How much effort should an organization expend on documenting its good work for prospective donors? That was the question on the minds of participants at an interesting conference held in May by America’s Charities on the campus of Georgetown University. Under the new leadership of energetic Steve Delfin, the conference was an all day analysis of what it will take to increase workplace charitable giving. The story for affiliates of America’s Charities is that giving has continued to increase, but with a trend towards larger gifts from fewer contributors. Changing demographics and the impending retirement of baby boomers were key concerns as well.
I was there to participate in a panel with Art Taylor of BBB Wise Giving Alliance and Ken Berger from Charity Navigator. The session was billed as an opportunity to learn more about how to deal with charity evaluators and in part a challenge to their methods and conclusions. Art gave a deliberate summary of the exhaustive BBB approach to judging a charity. Ken acknowledged that the current Charity Navigator process is of limited value by focusing solely on finances, but outlined a plan to overhaul its rating system that will take several years to accomplish.
Aside from being judged, another concern on the minds of the organizations in attendance at the conference was one that applies directly to GuideStar: the time and effort that organizations spend on filling out the same information for multiple review organizations. Here GuideStar can be of particular help to over-worked charity officials. The GuideStar Exchange program is designed to be a comprehensive summary of an organization’s work: mission, programs, finances, board and management. Plus videos and other promotional materials can be added to help tell the organization’s story. And here’s where it really gets good: after posting that information on GuideStar, where it is seen by millions of people, we share your information with over 50 other sites – from community foundations, to commercial donor-advised funds, to giving portals like Network for Good, and many more all using GuideStar data. Last year, those partner sites using our data was seen by more than 5 million users and processed more than $2 billion in donations. This is an example leveraging at its best.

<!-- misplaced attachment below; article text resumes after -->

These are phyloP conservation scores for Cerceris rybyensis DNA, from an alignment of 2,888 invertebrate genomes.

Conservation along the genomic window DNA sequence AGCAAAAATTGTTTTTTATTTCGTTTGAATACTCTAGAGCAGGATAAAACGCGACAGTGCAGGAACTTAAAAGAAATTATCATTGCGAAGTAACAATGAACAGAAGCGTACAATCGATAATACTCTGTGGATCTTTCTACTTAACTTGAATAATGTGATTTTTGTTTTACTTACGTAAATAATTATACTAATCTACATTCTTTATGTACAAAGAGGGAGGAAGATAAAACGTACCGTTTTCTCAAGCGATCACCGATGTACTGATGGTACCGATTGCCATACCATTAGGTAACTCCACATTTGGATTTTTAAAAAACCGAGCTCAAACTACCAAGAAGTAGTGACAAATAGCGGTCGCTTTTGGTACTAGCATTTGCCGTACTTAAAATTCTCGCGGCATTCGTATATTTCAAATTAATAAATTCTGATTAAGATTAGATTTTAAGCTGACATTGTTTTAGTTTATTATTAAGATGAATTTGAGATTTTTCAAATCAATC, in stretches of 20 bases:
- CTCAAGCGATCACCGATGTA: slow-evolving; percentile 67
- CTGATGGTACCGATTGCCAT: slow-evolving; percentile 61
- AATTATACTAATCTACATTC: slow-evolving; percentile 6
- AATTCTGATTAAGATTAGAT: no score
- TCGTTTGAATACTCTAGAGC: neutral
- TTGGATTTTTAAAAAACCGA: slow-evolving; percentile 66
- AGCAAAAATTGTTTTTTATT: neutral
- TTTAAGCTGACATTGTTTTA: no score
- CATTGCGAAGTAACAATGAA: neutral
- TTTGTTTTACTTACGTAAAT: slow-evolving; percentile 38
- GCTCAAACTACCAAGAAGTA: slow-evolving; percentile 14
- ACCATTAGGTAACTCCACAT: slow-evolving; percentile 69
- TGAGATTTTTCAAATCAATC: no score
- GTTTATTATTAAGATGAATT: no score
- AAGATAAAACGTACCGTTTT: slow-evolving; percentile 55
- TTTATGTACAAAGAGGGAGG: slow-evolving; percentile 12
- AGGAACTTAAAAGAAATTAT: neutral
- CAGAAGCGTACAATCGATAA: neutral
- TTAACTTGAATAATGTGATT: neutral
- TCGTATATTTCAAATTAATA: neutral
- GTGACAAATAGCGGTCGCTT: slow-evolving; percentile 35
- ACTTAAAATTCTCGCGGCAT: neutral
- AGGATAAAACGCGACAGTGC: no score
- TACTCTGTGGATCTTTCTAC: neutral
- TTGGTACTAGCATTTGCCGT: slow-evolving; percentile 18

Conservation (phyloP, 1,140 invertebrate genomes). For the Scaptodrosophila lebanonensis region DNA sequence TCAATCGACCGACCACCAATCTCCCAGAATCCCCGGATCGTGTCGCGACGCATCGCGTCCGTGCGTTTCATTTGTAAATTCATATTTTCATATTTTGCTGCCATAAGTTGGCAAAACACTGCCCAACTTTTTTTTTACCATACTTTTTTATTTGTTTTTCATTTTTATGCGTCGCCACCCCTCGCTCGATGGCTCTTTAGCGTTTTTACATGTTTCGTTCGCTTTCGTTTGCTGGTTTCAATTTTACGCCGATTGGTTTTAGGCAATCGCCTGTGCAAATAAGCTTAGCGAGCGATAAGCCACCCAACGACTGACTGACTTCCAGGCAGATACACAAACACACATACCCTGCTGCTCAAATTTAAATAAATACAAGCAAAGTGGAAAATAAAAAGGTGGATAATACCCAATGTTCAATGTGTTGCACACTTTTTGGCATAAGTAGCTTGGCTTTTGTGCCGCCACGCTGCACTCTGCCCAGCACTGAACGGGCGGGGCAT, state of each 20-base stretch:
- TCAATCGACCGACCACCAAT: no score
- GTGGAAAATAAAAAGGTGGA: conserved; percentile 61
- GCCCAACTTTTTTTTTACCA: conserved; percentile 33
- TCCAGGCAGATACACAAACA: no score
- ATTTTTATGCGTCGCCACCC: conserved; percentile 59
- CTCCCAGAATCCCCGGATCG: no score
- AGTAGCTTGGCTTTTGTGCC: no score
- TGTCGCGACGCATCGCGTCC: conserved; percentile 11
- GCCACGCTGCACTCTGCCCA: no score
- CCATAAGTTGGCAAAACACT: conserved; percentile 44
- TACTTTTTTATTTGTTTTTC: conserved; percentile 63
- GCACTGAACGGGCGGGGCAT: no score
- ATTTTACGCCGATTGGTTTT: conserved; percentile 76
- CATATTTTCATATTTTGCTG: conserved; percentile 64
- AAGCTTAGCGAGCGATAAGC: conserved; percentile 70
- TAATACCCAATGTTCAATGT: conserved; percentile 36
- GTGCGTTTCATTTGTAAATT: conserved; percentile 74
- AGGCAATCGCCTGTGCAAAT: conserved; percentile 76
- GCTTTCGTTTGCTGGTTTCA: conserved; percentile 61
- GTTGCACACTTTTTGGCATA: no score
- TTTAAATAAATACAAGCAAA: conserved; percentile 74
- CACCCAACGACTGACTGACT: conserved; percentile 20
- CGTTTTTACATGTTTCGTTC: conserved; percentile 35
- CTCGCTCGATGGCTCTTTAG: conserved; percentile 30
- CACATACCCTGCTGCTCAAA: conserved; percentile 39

In today’s world, being a high-performing organization requires a commitment to transparency and accountability. Donors need regular communication on what you are doing and how you are doing in achieving your goals. It’s part of doing business. Not only do an organization’s stakeholders need to know, so do its leaders and staff in order to keep improving the organization. Will this require investments in time and people? Absolutely. Count on it. Can you do it smarter? Absolutely. Start by checking out the GuideStar Exchange: http://www2.guidestar.org/rxg/update-nonprofit-report/about-the-guidestar-exchange.aspx.
The preceding is a guest post by Bob Ottenhoff, Chief Executive of the Center for Disaster Philanthropy. With an entrepreneurial spirit, strong technology focus, and a quest to make an impact in the world, Bob has the ability to take an organization and lead it into strong performance, sustainability, and industry leadership.